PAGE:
How to Deal with Metatarsal Stress Fracture?
A broken foot is a no big deal. It happens to everyone every now and then. But, what happens about a metatarsal? If you are among those unlucky ones who have had a broken metatarsal, you must be aware of the pain that it carries. Also, metatarsal stress fracture is one of the most difficult injuries to recover from. Because the recovery from this fracture is not very easy, most of the times the patients get depressed and that often increases the time of the recovery.
Metatarsal stress fractures are also known as March fractures because they were first found among military recruits. Any athlete is prone to this fracture because it has to do with walking and running. Also, a person who walks with a load is susceptible to this type of fracture. The complications may be from severe to simple, depending on the condition of the patient and the area where the fracture actually is. The patients of metatarsal stress fracture may have this because of high arch shoes. These shoes have very basic shock absorption. It is not very easy to detect this fracture at first because the fracture may become visible on x-ray only after a few weeks of the injury. Hence, this makes the recovery even more complex.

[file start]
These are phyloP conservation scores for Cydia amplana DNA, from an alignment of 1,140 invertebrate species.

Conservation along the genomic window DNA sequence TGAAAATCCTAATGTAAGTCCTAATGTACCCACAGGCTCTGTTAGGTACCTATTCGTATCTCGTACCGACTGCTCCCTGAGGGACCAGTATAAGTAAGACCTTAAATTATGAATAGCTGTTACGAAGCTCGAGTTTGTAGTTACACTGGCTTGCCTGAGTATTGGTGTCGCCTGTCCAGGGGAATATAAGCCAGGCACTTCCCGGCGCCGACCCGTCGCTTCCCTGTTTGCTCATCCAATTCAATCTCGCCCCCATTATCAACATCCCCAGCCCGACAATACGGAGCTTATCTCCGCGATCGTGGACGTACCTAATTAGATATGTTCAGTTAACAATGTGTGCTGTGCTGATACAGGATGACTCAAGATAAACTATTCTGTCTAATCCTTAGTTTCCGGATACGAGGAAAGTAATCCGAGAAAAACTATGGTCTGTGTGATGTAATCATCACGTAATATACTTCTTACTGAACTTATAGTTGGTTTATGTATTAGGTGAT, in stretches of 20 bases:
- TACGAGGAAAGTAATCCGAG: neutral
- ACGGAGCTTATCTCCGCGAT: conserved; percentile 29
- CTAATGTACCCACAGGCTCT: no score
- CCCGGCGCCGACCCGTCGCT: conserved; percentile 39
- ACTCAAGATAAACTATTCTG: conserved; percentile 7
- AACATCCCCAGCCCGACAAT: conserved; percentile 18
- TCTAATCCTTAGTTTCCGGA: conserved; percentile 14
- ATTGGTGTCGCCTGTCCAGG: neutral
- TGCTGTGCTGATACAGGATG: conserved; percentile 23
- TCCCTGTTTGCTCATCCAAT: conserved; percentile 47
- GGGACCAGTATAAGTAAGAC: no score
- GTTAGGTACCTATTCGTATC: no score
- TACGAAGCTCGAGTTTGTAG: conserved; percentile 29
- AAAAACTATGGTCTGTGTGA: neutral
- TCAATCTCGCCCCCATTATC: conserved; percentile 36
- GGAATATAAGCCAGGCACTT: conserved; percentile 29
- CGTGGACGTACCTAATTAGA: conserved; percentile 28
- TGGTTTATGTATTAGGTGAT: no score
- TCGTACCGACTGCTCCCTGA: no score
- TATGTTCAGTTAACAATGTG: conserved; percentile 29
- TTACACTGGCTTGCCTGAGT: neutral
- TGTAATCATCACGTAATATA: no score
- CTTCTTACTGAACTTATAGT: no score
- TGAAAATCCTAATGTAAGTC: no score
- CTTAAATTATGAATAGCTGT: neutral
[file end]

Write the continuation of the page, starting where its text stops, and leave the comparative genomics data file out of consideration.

A foot x-ray may not be able to diagnose metatarsal stress fracture, as mentioned before. The most common bone that is vulnerable to the fracture is the second metatarsal. The pain is unbearable for the first couple of days and the pain stops completely just before the healing is about to be completed. The recovery may take up to 3 months, so one really needs to be patient enough to let the procedure get ample time. There is no proper medication or treatment for metatarsal stress fractures. The only key to recover is to give ample rest to your injured bone. Air splinting is also being used by many doctors that considerably reduce the pain. A compression bandage is also of much use in some cases that allows the swelling to fade away.
It is only possible to treat the fractured bone after the exact location and the extent of the break is known. Sometimes, a bone might not be broken and just displaced. Displacement of a bone is nothing to worry about. However, fracture may require surgery if the case is severe and the pain is unbearable.